Myth is already enlightenment, and enlightenment’s destruction of superstition merely reinstates myth: this is the speculative thesis proposed by Adorno and Horkheimer’s Dialectic of Enlightenment.1 Our contention in this chapter will be that this dialectic of myth and enlightenment is structured by an entwinement of mimicry, mimesis, and sacrifice which not only underlies the book’s ‘excursus’ on Odysseus and its celebrated chapter on anti-Semitism, but arguably also furnishes it with its fundamental conceptual core. Though each of these concepts is undoubtedly complex, and mobilized for distinct purposes in different parts of Adorno’s oeuvre in particular, their deployment in Dialectic of Enlightenment seems to harbour the key to Adorno and Horkheimer’s speculative thesis. If, as Andreas Huyssen suggests, the concept of mimesis functions in five ‘distinct but nevertheless overlapping’ registers in Adorno’s work,2 three of these are fully operative in Dialectic of Enlightenment: the anthropological register, the biological-somatic register, and the psychoanalytic register. The argument of Dialectic of Enlightenment weaves these three registers together while distinguishing between mimicry, which ostensibly has a negative connotation in the book, and mimesis, whose speculatively positive sense may be glossed as ‘similitude without conceptual subsumption’.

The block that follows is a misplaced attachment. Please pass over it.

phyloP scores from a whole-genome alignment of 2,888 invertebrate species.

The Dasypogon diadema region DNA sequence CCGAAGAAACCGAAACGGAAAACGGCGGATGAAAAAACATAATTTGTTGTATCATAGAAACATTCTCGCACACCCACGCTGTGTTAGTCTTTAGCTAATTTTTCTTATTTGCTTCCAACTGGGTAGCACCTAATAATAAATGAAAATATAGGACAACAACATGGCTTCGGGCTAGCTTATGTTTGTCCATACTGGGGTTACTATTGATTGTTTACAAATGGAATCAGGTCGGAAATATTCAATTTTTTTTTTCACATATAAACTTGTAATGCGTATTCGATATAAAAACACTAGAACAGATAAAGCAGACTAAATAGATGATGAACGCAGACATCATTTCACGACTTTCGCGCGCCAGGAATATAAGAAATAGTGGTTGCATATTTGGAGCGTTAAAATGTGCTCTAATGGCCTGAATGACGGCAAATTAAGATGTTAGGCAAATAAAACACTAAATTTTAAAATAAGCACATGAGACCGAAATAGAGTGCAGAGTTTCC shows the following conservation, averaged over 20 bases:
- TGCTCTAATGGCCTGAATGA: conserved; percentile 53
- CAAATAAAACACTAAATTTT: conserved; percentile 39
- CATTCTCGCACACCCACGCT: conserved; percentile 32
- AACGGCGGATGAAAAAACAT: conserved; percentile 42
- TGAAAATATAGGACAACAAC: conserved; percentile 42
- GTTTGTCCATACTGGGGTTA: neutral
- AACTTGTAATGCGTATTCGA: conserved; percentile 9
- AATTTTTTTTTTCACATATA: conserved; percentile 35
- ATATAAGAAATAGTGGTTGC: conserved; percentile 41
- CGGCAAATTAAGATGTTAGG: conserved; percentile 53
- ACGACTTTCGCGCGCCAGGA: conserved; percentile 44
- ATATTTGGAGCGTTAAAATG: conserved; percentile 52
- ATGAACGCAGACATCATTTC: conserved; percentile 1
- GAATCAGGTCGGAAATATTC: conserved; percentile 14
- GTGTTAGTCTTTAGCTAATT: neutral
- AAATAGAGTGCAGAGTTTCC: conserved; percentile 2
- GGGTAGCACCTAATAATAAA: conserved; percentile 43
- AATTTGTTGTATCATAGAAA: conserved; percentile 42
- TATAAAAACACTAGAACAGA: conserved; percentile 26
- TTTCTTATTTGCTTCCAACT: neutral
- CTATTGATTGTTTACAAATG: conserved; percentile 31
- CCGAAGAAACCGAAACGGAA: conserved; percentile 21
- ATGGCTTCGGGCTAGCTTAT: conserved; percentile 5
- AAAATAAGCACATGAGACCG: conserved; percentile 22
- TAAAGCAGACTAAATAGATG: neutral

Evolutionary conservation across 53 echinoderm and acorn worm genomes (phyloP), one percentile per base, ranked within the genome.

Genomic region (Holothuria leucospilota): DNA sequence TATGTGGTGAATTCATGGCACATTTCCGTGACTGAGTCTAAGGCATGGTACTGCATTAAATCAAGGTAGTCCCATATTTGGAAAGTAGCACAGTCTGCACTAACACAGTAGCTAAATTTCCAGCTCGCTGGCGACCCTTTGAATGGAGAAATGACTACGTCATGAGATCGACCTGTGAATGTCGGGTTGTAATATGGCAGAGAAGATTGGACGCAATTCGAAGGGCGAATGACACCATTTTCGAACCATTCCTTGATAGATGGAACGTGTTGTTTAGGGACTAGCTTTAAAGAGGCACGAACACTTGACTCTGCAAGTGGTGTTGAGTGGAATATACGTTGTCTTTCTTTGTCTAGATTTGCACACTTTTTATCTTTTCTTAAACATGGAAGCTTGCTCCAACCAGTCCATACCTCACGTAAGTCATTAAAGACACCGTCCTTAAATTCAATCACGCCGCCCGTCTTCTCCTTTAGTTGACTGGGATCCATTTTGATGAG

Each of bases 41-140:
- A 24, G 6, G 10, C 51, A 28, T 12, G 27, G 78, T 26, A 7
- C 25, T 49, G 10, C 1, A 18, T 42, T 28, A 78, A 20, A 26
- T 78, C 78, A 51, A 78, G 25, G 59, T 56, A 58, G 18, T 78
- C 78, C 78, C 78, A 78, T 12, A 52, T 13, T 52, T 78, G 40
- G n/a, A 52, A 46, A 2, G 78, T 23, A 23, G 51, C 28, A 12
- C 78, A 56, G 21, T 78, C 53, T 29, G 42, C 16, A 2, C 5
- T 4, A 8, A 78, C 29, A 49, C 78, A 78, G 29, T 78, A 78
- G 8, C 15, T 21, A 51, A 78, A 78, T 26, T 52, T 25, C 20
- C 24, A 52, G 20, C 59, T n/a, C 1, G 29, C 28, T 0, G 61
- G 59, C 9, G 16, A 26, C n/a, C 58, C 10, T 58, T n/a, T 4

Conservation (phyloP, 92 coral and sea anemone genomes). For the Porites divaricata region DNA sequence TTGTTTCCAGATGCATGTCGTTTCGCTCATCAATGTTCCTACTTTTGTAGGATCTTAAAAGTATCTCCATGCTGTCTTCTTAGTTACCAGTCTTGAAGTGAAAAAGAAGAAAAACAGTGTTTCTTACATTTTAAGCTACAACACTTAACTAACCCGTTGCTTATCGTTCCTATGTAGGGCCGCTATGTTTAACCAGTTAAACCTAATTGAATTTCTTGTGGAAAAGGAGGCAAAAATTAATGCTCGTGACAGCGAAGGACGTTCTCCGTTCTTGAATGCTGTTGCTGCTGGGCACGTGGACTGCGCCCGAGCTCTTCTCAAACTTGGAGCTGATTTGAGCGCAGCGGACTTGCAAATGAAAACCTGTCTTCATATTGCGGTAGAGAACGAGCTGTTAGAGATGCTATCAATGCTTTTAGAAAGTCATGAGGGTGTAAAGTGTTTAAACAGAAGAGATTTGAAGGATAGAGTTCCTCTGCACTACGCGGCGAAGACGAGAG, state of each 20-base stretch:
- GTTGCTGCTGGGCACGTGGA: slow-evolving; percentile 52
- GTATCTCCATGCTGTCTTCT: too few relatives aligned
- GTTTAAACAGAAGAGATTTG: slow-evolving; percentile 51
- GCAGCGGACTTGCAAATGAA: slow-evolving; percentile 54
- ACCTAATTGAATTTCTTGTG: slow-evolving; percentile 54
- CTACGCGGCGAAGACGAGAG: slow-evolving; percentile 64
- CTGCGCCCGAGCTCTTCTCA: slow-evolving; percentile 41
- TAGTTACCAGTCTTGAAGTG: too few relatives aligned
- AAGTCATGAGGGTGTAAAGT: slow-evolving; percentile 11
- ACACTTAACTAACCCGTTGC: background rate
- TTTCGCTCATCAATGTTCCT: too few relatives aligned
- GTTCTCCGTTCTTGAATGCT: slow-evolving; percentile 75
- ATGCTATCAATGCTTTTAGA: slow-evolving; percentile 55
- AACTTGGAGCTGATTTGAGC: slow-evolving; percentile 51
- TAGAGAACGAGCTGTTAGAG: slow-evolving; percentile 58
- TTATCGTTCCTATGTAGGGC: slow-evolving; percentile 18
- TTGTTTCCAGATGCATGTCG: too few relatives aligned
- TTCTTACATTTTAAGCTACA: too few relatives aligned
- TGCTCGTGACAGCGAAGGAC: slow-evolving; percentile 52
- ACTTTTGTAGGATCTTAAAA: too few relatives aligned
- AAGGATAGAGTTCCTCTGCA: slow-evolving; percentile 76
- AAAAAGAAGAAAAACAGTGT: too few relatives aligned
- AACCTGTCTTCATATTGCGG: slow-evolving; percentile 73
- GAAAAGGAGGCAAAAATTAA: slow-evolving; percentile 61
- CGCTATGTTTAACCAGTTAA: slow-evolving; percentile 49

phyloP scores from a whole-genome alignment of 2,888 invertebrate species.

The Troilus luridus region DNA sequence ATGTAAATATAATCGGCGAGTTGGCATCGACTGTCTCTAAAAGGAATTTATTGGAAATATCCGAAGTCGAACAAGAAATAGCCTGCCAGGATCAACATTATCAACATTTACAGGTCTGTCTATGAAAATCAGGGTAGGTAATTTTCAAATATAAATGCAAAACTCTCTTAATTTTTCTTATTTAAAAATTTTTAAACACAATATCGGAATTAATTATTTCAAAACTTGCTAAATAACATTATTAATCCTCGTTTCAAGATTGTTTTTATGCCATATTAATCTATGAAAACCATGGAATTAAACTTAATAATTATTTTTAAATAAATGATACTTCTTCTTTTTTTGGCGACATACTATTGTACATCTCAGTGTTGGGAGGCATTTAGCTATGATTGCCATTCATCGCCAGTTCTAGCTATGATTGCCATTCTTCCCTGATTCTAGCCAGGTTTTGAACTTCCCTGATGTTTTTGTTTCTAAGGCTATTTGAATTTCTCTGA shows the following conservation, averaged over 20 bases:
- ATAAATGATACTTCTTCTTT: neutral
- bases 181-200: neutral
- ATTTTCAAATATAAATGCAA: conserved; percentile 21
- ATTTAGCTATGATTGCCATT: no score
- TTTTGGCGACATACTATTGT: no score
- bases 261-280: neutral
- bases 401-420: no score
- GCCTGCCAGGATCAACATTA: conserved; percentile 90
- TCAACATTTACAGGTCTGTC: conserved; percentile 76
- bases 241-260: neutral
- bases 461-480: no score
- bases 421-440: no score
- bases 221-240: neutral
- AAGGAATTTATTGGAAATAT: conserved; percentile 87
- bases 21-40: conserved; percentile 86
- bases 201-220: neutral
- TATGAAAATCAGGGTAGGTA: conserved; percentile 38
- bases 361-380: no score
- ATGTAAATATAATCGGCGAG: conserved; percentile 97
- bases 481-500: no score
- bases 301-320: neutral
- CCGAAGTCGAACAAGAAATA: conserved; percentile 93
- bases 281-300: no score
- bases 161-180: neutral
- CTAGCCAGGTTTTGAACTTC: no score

KeywordsInstrumental Rationality Absolute Knowledge Sequential Ordination Qualitative Particularity Conceptual Subsumption
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